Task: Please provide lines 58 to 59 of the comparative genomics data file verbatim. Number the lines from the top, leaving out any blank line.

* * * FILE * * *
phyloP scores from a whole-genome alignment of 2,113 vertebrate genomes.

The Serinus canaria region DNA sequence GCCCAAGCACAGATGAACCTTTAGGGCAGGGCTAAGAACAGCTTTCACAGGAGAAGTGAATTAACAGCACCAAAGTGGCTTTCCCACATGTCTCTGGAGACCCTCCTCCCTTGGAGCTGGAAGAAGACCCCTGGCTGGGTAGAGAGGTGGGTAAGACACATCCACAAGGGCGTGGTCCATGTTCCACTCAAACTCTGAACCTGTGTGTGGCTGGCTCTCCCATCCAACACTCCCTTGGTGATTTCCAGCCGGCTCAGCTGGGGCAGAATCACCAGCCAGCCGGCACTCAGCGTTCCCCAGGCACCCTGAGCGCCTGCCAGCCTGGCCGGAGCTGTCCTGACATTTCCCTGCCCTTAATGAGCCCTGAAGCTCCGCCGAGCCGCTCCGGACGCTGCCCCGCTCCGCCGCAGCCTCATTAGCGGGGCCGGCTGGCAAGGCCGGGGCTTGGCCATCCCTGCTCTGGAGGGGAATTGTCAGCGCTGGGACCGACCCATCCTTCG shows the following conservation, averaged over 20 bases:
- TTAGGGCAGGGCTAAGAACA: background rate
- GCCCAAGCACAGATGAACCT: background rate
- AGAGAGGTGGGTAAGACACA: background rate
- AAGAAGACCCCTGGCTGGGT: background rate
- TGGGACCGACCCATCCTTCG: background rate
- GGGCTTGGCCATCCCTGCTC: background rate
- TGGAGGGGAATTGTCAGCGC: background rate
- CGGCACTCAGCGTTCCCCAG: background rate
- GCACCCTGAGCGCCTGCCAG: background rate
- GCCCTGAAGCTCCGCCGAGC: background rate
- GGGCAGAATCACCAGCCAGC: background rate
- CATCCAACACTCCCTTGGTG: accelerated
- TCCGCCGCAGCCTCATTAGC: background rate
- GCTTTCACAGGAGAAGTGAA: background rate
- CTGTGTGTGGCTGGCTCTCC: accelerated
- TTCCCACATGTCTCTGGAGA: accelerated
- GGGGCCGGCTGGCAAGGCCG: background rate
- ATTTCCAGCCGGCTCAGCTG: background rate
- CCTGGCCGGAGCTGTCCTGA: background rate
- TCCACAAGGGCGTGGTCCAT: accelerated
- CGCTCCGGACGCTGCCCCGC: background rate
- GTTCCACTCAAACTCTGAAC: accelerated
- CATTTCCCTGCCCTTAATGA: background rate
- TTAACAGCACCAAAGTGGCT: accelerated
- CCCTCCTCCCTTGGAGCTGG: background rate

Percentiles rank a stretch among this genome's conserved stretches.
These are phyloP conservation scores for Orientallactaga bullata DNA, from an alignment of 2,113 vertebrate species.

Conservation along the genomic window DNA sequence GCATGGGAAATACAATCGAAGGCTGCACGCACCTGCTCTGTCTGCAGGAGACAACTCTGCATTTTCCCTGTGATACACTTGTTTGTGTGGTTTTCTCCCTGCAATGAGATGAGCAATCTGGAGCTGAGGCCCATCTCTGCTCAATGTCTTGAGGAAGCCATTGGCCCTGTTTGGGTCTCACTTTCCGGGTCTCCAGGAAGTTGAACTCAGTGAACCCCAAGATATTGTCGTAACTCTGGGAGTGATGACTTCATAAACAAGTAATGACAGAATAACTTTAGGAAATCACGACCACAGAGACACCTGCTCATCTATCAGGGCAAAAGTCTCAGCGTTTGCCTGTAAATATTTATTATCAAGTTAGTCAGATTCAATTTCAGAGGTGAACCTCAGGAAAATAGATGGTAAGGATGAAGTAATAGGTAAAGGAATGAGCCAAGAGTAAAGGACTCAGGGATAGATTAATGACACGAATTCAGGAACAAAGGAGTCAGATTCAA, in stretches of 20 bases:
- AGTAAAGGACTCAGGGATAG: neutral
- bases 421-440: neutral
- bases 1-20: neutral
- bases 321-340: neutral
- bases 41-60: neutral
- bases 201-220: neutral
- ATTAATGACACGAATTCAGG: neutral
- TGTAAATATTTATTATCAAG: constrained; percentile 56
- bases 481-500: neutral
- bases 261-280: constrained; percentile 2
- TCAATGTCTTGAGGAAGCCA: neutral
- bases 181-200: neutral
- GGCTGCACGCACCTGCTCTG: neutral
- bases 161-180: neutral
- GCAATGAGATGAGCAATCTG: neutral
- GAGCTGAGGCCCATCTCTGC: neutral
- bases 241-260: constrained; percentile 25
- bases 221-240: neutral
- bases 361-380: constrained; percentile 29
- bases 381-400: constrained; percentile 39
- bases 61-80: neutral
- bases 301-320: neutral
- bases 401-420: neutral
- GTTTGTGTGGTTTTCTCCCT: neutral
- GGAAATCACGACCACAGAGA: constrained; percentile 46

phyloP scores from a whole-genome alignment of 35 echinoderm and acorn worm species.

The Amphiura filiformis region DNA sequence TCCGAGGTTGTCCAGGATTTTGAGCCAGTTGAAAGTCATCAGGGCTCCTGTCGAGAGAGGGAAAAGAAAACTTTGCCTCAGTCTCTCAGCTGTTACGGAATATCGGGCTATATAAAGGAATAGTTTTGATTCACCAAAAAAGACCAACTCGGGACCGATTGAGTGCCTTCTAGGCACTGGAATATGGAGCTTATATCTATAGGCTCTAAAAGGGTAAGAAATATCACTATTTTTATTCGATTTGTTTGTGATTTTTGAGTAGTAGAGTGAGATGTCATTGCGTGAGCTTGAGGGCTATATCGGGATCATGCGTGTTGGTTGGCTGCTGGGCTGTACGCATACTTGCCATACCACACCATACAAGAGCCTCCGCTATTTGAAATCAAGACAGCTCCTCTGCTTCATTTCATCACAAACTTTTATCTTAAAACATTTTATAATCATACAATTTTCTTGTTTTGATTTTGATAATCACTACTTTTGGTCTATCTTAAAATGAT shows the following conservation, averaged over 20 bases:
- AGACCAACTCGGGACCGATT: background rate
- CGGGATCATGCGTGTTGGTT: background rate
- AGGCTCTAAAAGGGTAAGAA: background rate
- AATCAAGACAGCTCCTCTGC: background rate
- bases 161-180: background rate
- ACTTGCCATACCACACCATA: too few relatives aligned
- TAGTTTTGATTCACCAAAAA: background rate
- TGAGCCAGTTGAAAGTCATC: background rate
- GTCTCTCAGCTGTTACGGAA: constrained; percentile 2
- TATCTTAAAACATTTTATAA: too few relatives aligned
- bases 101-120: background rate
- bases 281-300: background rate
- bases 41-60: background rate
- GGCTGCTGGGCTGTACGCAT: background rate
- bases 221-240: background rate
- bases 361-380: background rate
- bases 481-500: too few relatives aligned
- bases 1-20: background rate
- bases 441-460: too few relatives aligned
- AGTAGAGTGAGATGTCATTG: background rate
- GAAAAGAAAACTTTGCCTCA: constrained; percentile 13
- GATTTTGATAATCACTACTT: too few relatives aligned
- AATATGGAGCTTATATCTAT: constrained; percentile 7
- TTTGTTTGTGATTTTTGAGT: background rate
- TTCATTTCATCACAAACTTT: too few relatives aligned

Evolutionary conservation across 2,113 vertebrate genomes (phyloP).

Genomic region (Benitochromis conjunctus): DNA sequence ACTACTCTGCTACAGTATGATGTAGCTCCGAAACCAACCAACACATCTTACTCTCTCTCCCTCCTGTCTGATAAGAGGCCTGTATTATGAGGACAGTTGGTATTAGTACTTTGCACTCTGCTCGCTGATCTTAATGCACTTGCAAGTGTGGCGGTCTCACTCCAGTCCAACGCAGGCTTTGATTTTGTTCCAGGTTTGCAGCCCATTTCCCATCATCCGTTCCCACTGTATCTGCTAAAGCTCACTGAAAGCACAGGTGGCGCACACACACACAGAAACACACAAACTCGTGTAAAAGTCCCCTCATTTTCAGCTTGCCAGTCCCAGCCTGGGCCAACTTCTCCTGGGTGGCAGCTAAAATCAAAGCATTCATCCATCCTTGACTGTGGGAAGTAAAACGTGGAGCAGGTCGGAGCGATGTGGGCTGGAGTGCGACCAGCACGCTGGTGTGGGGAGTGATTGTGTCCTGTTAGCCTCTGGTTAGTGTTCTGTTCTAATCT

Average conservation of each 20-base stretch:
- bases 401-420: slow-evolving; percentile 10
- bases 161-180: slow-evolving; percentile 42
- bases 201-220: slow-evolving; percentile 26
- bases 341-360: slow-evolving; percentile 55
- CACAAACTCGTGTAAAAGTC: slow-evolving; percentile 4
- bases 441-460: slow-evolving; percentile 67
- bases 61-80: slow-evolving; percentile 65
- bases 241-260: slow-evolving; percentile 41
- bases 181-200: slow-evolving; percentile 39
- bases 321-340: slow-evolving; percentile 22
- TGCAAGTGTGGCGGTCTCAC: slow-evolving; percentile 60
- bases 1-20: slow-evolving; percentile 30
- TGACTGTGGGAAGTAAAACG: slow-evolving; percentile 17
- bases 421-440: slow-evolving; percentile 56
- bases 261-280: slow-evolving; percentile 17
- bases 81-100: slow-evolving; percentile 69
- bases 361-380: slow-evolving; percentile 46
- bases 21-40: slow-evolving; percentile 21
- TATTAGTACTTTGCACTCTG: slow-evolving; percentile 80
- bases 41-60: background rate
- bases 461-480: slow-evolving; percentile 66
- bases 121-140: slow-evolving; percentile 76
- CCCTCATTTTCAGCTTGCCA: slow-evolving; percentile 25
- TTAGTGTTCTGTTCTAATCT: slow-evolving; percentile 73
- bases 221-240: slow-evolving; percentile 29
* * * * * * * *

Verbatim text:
- AGACCAACTCGGGACCGATT: background rate
- CGGGATCATGCGTGTTGGTT: background rate